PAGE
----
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Intel’s ‘Hades Canyon’ NUC could change the way you game

Bill Roberson/Digital Trends

Intel’s NUCs are something of a niche product. If you’re unfamiliar, they’re really just very small PCs. They typically have the kind of horsepower you’d expect out of an entry-level or mid-range laptop, just enough to get you through the a workday, or maybe serve as a media center tucked safely away behind your TV. In other words, they’re usually pretty unremarkable. Usually. Intel’s Hades Canyon NUC, the latest of its kind, is a different story entirely.

I’ll be honest, I never paid much attention to the NUCs. They were products from a weird subcategory of a subcategory, and they just never got my interest. There are stick PCs that do the same thing, and products like the Apple TV, Chromecast, Roku, and Fire TV fill the media center niche pretty well. NUCs didn’t seem very noteworthy. Even when the Hades Canyon NUC came into the office, I was unimpressed. Intel’s marketing for the device promised improved gaming performance and quicker hardware, but I was skeptical. Until I spent some time with it.

This NUC is different from its predecessors in that it’s the first NUC to feature Intel’s upcoming 8th-generation processors with on board Radeon Vega graphics. That’s the marquee feature right there. It’s a CPU with on board graphics that can keep up with entry-level and mid-range PC hardware.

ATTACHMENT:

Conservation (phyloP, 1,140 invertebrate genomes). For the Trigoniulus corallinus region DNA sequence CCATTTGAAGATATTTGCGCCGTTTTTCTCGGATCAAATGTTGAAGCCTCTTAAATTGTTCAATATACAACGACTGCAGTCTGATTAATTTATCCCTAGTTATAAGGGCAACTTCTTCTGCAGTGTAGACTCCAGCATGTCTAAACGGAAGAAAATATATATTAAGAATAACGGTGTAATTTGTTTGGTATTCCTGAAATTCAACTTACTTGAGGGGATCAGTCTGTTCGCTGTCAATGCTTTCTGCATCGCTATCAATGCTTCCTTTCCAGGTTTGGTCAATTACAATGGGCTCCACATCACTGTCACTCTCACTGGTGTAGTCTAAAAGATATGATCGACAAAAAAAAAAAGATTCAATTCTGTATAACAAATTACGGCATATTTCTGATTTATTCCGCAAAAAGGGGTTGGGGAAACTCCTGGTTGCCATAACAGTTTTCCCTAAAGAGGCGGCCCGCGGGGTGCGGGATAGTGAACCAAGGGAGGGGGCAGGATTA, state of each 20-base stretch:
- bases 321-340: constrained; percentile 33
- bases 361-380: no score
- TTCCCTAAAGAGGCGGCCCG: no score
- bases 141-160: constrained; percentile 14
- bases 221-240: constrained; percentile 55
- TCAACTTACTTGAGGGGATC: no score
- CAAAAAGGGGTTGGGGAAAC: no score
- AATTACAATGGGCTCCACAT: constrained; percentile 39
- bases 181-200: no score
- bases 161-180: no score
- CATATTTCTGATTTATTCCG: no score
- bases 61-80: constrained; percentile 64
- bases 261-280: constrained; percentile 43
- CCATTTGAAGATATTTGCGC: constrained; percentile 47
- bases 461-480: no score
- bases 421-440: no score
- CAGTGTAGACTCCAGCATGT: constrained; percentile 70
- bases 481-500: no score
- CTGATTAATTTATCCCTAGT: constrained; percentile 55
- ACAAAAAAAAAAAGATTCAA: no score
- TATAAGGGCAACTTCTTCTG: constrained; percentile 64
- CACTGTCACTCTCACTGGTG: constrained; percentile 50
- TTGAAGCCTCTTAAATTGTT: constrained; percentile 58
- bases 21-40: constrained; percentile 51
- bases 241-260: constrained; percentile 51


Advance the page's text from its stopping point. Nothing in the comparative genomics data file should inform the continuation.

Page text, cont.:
Bill Roberson/Digital Trends

During our tests, the NUC hit an average of 49 FPS in Battlefield 1 on Ultra settings at 1440p. That’s kind of unbelievable. This tiny little thing without a stand-alone graphics card outperformed some full-sized desktop graphics cards. That means this Intel chip with Radeon graphics can provide performance on par with an Nvidia GeForce GTX 1050 Ti, and comes really close to the performance we’ve seen out of our GTX 1060.

What does that mean for PC gaming? Well, we don’t really know for sure — and that’s the exciting part. If this processor in this miniature system can perform as well as it does without a discrete graphics card, that means gaming PCs can get a whole lot smaller.

It could lead to a lot of interesting innovations into a gaming PC market that really needs some. For instance,  your gaming rig could become something you can toss in a messenger bag and take to work, or a friend’s house, or on a business trip. One thing’s for sure though, the implications of the Hades Canyon NUC are going to turn a lot of heads — and might even ruffle a few feathers.

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Jayce Wagner
Former Digital Trends Contributor
A staff writer for the Computing section, Jayce covers a little bit of everything -- hardware, gaming, and occasionally VR.
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